- The drawing area on the medium Intuos is 216mm x 135mm (8.5in x 5.3in)
Now if you’re worried that you won’t be able to create large artworks with these sizes, simply zoom out whenever you need more room to draw and the intuos will have you covered.
Alrighty, let’s summarise!
Who should use a Wacom Intuos?
The Wacom Intuos tablets are perfect for anybody who is new to illustration and would like to test the waters to see if digital illustration is a hobby that they would like to pursue.
- The Intuos models are low price and therefore low risk – if you decide that digital illustration isn’t for you, then you’re only out of pocket $100.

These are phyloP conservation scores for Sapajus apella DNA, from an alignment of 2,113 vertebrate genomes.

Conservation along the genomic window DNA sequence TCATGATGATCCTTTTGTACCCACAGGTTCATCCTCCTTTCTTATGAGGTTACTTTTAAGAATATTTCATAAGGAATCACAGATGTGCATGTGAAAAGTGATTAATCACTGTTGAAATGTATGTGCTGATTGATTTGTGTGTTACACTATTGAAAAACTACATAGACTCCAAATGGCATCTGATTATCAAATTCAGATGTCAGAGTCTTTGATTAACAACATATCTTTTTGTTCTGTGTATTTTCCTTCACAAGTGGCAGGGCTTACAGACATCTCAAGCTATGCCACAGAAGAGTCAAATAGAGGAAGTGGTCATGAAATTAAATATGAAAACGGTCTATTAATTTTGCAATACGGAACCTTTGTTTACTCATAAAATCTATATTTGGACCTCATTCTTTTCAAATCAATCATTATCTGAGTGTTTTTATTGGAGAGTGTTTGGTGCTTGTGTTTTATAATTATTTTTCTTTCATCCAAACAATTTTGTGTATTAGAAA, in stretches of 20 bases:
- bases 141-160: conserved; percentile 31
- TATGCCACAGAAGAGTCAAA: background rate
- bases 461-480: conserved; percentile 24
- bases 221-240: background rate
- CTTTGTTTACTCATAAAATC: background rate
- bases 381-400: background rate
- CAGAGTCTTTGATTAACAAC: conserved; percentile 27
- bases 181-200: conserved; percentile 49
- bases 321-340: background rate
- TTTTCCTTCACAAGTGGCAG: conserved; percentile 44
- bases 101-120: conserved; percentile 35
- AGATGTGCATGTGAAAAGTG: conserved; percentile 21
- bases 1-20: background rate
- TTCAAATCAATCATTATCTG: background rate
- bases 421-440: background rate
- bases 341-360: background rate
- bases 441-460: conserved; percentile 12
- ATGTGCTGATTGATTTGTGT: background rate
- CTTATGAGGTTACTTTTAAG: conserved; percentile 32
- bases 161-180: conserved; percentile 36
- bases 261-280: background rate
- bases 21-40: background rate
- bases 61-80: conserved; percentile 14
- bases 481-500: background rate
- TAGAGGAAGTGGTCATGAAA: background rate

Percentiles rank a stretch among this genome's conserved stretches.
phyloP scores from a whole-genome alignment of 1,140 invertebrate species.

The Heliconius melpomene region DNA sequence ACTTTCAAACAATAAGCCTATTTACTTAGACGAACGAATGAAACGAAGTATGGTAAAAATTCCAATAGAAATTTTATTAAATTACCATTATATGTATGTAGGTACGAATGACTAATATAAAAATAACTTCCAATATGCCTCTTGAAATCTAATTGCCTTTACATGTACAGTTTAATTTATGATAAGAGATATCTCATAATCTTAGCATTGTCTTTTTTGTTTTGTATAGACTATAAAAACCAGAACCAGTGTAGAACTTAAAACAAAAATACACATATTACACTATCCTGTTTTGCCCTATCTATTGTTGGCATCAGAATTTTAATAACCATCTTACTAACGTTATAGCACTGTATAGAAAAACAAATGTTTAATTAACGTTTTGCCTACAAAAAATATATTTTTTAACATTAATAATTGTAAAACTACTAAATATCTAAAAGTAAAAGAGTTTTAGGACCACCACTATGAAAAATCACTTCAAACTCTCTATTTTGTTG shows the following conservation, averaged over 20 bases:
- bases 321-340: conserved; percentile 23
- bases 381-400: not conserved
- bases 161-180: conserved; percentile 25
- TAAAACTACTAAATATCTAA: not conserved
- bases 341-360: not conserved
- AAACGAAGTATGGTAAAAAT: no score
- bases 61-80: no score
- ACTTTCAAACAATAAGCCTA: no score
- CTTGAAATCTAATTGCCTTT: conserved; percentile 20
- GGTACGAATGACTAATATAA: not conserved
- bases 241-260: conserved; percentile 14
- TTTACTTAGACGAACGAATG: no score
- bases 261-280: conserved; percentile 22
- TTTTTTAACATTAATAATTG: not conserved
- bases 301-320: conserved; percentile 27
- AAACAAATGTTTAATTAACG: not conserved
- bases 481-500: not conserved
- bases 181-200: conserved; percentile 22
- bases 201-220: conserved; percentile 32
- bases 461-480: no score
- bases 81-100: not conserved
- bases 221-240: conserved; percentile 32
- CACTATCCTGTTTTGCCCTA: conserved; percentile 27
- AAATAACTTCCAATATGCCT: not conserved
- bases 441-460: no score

- Includes all the important features such as pressure sensitivity, two buttoned stylus, express keys and trackpad functionality.
- Even the cheapest of Wacom’s tablet will give you great results
- The resolution is not as accurate as the more expensive models. The Intuos models have a 2540 LPI resolution, which is considerably lower than other models. I sometimes find myself having to attempt a line several times because it just isn’t as smooth as what I have experienced with the Intuos Pro Medium.
Ooh… speaking of Intuos Pro Medium… Let’s talk about the Intuos Pro range next!
Wacom for Beginners Option 2:
Wacom Intuos Pro Range
(Professional Level AND reasonably priced!)
First thing’s first: This is currently my favourite Wacom product.
If the Wacom Intuos is good enough, then the Wacom Intuos Pro is flippin’ fantastic! As mentioned above, I find that the resolution on the entry level Intuos is a bit low. However, the Intuos Pro has double the resolution at 5,080 LPI. In other words, your desired brushstrokes will be quicker and easier to achieve.